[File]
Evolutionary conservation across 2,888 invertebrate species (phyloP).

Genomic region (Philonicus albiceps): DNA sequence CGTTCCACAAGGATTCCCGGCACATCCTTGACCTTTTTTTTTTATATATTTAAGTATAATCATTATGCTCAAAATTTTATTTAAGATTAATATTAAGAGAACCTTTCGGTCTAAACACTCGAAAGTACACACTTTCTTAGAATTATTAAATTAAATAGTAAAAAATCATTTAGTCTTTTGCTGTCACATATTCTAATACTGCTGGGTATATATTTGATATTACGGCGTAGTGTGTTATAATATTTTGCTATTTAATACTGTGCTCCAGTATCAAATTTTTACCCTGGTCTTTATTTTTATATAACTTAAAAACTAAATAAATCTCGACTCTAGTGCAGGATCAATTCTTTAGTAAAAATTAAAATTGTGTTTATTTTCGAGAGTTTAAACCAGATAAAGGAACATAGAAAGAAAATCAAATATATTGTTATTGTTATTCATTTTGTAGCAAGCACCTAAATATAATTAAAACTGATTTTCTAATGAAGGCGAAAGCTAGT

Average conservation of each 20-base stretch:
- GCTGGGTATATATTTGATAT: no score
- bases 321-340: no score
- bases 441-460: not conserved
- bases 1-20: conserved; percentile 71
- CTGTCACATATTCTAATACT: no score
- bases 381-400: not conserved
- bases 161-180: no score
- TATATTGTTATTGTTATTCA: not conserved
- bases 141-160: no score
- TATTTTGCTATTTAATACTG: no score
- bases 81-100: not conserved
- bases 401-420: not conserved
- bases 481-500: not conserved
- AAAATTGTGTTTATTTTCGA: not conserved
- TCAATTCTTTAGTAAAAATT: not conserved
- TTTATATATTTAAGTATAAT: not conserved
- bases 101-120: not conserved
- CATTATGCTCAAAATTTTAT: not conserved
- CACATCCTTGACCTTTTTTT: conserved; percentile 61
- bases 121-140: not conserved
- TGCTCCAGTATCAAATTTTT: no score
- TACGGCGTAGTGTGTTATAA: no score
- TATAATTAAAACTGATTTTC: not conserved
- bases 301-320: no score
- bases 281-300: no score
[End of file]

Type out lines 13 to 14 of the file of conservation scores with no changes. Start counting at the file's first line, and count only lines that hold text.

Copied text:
- TATTTTGCTATTTAATACTG: no score
- bases 81-100: not conserved